The annual league table for those investing in renewable energy has shown a marked change, particularly for the UK. The table, produced by Ernst & Young, reveals that the UK is slipping down the rankings and now lies 13th when we used to be near the top.
There is no doubt that this change has been brought about by a Government that is a lot more hostile to renewable technology than in recent years. Gone are the attractive subsidies for wind and solar and a location that was once considered a sure bet has become uncertain and volatile when it comes to investment. In short, investment companies are not going to put their cash into renewable technology in the UK until they are sure of some degree of success.
Leading what Ernst Young calls the Attractiveness Index are USA and China with the UK lagging some 16 points behind. The company, like others, suggest a rather damning cause for the slump in ranking:
“The UK Government’s noncommittal, if not antagonistic, approach to energy policy continues to go against the grain of almost universal global support for renewables. Not only stalling project development and investment inflows, this is arguably jeopardizing UK energy security.”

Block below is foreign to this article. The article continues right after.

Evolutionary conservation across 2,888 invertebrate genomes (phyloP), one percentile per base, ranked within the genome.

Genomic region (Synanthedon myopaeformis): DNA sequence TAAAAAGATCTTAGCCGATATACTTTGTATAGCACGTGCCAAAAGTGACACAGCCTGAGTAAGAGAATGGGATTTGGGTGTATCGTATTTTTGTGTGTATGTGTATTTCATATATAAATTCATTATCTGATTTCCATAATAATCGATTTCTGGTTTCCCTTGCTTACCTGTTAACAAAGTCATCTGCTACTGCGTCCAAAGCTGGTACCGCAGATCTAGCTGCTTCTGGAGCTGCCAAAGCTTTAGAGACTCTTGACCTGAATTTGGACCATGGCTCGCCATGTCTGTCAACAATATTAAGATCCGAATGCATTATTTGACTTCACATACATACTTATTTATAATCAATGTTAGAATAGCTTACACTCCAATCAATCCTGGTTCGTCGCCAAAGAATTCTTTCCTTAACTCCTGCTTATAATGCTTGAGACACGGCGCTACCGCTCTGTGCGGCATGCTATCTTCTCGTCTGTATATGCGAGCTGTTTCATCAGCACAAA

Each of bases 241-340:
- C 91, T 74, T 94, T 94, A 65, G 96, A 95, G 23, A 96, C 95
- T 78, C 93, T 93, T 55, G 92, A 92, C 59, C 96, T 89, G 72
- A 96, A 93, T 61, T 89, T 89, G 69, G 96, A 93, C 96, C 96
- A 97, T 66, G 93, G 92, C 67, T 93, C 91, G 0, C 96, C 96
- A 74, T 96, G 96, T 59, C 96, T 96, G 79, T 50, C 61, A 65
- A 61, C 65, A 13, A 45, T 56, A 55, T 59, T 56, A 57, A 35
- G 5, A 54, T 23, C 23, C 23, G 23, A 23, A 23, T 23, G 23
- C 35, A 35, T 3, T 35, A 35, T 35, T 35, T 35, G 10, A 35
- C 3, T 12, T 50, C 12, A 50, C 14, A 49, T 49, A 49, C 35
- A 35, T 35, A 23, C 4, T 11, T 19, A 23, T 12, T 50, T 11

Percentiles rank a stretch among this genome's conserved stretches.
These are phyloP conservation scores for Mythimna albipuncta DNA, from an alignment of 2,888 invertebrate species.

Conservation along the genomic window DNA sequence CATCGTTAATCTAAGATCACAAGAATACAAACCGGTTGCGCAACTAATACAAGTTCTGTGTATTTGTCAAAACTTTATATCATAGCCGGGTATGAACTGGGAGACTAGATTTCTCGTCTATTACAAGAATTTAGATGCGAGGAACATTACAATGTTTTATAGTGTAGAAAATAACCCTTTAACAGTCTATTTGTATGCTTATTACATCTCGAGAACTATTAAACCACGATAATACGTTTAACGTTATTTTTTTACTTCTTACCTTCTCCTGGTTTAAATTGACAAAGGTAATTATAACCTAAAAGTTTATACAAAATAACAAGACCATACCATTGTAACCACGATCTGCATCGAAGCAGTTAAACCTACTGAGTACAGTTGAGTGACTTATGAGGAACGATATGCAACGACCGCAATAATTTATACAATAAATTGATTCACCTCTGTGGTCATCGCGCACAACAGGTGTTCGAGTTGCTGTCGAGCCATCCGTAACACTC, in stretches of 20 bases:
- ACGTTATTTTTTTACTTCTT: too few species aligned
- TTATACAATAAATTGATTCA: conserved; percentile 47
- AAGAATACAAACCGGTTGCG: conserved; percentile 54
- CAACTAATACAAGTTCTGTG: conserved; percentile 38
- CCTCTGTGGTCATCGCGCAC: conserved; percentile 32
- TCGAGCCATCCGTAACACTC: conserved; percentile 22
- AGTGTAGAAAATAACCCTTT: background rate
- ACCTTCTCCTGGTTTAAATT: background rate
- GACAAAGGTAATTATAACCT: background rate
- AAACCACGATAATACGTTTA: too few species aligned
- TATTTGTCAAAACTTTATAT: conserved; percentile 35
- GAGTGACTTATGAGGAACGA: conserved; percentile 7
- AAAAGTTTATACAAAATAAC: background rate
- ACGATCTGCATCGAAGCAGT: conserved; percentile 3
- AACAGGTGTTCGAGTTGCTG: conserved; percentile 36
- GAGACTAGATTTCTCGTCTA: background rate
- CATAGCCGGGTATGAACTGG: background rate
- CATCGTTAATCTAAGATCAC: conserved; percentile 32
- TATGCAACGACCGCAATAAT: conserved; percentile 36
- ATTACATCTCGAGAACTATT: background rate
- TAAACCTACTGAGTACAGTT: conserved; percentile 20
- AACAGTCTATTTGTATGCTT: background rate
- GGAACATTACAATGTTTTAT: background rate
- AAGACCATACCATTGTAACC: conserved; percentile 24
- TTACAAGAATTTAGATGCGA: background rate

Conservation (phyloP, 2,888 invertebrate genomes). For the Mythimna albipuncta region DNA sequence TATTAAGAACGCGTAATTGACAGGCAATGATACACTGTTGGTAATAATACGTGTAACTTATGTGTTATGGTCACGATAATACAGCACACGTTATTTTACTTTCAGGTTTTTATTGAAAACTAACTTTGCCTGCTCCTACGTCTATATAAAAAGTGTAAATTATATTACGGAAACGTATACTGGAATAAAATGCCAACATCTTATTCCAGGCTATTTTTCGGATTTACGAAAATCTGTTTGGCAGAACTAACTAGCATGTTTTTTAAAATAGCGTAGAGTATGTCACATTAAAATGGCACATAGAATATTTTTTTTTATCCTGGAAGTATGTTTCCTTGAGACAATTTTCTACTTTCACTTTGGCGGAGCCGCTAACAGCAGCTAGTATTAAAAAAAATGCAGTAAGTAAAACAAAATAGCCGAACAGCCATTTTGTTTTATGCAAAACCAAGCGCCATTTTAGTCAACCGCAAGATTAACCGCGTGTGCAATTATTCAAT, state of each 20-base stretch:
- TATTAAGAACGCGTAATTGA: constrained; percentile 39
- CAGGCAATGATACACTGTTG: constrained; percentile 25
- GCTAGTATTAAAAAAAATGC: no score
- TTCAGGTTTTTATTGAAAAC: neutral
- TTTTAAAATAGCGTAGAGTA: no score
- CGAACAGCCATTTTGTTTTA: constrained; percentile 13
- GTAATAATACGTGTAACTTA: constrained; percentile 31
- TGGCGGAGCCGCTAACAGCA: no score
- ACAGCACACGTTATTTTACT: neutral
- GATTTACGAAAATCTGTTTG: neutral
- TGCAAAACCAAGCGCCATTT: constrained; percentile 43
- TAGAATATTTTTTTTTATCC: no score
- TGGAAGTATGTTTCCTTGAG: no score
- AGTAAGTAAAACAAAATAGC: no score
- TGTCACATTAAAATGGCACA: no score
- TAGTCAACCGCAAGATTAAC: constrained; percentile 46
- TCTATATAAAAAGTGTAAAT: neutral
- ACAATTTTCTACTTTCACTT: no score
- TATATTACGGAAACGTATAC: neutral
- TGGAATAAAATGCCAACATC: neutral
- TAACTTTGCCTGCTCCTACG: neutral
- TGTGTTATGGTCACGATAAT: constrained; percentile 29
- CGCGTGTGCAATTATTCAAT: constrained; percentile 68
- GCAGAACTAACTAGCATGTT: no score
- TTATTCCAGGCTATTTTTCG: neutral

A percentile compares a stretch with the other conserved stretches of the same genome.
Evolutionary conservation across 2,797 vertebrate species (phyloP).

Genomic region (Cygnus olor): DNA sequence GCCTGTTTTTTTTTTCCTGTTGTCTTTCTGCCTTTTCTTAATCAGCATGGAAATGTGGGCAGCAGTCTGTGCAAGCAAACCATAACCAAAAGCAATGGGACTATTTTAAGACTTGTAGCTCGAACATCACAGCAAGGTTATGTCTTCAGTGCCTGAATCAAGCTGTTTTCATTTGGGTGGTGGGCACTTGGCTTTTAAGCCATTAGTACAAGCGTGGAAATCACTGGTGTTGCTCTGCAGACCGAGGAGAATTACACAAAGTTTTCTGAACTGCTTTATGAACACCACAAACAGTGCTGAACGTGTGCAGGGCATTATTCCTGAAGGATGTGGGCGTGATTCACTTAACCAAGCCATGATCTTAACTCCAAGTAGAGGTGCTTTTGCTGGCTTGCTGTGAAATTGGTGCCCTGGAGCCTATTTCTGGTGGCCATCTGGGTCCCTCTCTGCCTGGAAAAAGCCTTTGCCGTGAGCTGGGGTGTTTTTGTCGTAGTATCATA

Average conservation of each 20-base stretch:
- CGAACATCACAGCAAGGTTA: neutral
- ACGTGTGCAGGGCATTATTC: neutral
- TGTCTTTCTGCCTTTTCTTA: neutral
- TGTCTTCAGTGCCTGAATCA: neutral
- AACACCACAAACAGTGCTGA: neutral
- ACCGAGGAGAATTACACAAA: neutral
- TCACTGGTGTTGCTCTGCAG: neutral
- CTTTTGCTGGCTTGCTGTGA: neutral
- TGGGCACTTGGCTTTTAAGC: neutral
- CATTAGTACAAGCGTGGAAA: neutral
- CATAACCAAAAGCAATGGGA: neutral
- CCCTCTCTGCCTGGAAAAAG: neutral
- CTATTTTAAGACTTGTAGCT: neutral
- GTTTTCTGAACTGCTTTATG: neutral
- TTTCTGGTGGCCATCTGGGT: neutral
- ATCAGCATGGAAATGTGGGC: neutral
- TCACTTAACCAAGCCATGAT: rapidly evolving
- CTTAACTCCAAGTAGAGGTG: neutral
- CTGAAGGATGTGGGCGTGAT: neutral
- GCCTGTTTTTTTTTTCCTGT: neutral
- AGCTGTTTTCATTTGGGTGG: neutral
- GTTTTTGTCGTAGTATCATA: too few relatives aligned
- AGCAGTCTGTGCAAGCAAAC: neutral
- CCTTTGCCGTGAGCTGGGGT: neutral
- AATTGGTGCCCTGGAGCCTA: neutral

In January of this year, the Government slashed Feed in Tariff payments for renewable energies such as solar and wind. They have also been involved in trying to limit the construction of onshore wind and are generally making it much more difficult for renewable projects to get off the ground. Renewable energy insiders have long been complaining that the Government’s muddled approach to the industry has caused severe problems, setting back projects across the UK.
The other suggestion from the report is that investors are now more likely to be looking towards emerging markets such as Brazil and Mexico where there is better scope for development. Combined with the lower cost of technology compared to the early days, investors are more confident of getting a return in a wide range of markets. The UK weren’t the only European countries to fall in the rankings, both France and Germany lost ground too.
But it’s the UK’s fall that will be of most concern particularly considering the targets that need to be reached for a lower carbon future. It could be that valuable Government time is being taken up with the EU Referendum at the moment but there are major concerns in the energy industry that they are not taking the problem of renewables seriously enough.